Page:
Why does my baby cry so much? By Jo Ryan

You may not have been exposed to a baby’s cry before you have had your own. But once you are a parent, the crying never seems to stop! What does it mean when your baby won’t stop crying?  Prolonged crying can cause you to feel frustrated or anxious that you’re doing something wrong. But in reality, most babies cry a lot in the first 12 months. After that, things will become much easier.

Knowing why your baby might be crying can help. It stops you second guessing yourself and thinking you are doing something wrong. There can be a few reasons why a baby might be crying. Here are my top 6:

  • Hunger — This is probably the biggest reason babies cry, especially from birth until about 3 weeks of age.
  • Tiredness — Too much excitement, being up too long or a busy day can be exhausting for a young baby.
  • Closeness — Occasionally young babies just want to be held.
  • Wind — Young babies often need to be burped after feeding. If this doesn’t happen they can get some discomfort or pain.
  • Dirty/wet nappy – Your baby might not like the sensation of having a pooey or wet nappy.
  • Pain or illness – If something hurts, then your baby will cry a lot and loudly.

So what do you do when your baby is so upset? Here are a few ideas:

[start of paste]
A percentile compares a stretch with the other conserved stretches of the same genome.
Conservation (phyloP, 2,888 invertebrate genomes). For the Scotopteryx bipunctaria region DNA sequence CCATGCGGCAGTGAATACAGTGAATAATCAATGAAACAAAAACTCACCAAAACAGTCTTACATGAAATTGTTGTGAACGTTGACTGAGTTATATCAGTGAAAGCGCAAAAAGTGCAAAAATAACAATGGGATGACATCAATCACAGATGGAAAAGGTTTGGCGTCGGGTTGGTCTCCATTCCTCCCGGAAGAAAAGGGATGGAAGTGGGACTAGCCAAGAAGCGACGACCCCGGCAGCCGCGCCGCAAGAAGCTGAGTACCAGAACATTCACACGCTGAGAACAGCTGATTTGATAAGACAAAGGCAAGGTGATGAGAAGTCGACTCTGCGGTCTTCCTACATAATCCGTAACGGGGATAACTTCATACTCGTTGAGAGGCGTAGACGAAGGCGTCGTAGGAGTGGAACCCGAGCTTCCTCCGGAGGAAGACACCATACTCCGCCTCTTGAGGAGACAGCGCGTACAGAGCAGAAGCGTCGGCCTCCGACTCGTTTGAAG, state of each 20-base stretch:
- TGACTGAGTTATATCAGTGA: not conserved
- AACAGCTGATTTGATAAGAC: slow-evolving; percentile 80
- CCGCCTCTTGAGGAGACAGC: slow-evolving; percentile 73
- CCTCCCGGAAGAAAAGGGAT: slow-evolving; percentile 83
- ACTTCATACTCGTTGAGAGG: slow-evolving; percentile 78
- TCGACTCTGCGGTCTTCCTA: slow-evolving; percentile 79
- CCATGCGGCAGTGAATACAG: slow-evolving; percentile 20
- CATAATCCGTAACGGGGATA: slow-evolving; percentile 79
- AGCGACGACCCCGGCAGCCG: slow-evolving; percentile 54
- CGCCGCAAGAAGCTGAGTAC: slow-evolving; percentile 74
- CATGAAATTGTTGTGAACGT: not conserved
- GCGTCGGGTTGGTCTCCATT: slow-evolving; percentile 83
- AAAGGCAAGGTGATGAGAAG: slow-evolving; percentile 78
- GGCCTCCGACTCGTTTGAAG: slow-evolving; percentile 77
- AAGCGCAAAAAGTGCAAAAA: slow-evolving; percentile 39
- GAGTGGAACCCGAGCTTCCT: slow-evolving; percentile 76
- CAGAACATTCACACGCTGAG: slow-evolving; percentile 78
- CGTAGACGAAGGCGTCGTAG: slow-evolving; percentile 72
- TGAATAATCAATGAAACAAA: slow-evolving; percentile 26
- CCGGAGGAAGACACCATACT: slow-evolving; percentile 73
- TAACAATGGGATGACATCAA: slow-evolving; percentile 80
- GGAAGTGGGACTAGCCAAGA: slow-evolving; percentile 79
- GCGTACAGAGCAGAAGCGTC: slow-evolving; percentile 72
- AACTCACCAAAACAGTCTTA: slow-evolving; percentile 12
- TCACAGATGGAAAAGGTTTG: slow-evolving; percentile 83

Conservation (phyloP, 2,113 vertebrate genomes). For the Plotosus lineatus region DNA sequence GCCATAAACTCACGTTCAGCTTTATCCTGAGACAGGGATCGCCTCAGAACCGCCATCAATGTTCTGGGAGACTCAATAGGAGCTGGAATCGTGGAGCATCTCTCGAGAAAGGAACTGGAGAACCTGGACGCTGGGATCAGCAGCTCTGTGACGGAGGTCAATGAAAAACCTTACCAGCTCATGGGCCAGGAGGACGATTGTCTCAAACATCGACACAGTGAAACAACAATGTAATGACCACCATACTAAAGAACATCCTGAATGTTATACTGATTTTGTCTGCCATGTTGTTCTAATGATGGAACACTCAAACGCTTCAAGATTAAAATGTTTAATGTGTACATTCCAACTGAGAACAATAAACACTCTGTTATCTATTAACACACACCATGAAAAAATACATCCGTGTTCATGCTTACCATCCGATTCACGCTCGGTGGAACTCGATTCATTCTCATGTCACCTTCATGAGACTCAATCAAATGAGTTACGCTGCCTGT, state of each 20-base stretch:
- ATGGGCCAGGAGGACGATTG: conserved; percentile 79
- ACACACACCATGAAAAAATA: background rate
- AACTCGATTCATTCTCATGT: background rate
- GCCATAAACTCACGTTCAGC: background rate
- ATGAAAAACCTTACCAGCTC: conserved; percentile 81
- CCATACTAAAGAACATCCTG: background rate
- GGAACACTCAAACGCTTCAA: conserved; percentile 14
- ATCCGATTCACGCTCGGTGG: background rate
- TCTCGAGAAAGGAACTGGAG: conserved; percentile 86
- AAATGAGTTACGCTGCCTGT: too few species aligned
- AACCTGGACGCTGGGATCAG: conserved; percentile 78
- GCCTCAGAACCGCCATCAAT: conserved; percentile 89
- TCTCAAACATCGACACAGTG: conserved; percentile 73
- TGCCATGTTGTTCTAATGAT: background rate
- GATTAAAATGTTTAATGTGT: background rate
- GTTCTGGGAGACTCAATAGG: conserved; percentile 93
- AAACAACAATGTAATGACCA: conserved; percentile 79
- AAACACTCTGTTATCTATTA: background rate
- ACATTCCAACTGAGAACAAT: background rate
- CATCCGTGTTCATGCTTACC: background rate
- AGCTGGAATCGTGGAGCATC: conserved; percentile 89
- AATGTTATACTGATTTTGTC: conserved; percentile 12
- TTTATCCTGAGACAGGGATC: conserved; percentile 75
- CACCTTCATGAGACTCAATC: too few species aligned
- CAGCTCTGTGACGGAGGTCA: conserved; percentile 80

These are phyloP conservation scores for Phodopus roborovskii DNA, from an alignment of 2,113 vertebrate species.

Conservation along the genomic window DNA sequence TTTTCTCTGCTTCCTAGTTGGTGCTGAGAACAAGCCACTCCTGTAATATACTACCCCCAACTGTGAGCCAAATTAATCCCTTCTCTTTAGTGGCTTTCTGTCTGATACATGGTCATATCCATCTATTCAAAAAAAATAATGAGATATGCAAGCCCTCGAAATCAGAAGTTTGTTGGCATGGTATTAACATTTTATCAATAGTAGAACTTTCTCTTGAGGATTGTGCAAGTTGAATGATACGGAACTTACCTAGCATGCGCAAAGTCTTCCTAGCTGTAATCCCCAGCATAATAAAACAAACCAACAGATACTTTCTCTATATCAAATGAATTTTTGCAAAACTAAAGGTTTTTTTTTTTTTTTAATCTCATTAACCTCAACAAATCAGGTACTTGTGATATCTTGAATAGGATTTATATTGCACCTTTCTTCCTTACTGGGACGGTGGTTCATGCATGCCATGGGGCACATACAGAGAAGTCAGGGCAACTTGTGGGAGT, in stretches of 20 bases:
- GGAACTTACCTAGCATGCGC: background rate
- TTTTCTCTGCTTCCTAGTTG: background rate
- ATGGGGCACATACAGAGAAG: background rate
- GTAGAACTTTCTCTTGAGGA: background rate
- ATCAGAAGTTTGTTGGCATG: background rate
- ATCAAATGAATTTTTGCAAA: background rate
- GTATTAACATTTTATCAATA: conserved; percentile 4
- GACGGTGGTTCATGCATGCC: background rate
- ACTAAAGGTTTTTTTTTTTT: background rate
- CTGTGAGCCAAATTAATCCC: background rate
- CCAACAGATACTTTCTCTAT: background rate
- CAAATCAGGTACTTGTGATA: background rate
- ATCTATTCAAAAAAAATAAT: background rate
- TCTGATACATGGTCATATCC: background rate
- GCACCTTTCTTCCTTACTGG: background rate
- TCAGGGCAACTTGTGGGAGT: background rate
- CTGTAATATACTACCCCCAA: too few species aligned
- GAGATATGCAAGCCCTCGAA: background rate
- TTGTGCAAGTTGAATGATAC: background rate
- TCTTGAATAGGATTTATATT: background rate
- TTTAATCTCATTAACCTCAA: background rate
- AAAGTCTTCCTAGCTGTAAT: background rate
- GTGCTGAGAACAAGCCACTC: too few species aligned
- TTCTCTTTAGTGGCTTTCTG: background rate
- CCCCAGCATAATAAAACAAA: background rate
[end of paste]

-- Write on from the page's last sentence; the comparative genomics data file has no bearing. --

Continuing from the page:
• Carrying your baby around can help reduce their distress. They love movement, so any kind of movement can help.
  • Touch and skin-to-skin contact is another proven calming technique for babies.
  • Breastfeeding is a great way to soothe your baby. It combines the skin-to-skin contact with the lovely sensation of sucking which can release calming hormones.
  • White noise can replicate the sounds a baby hears when in utero so having some white noise on when you are calming your baby can really help.

Of course, it would be much more convenient for everyone if you could prevent the crying before it actually happens. This can be tricky, but here are a few ways you can make sure your baby doesn’t start crying:

  • Feed your baby regularly, every 3 to 4 hours and for some newborns it may be even more than that.
  • Try not to let your baby get overtired. Watch out for tired signs like yawning, eye-rubbing and grizzling. At this point you should try and get them swaddled and into their cot for a nap.
  • Try to make sure that your baby’s nappy is clean, particularly before you put them down for a sleep.

Know that crying generally reduces as your baby grows. The first 3 months are usually the worst and then it gets better. Making sure your baby is getting enough sleep can really help.

Article by Wattle Health resident expert, Paediatric Nurse, Jo Ryan.

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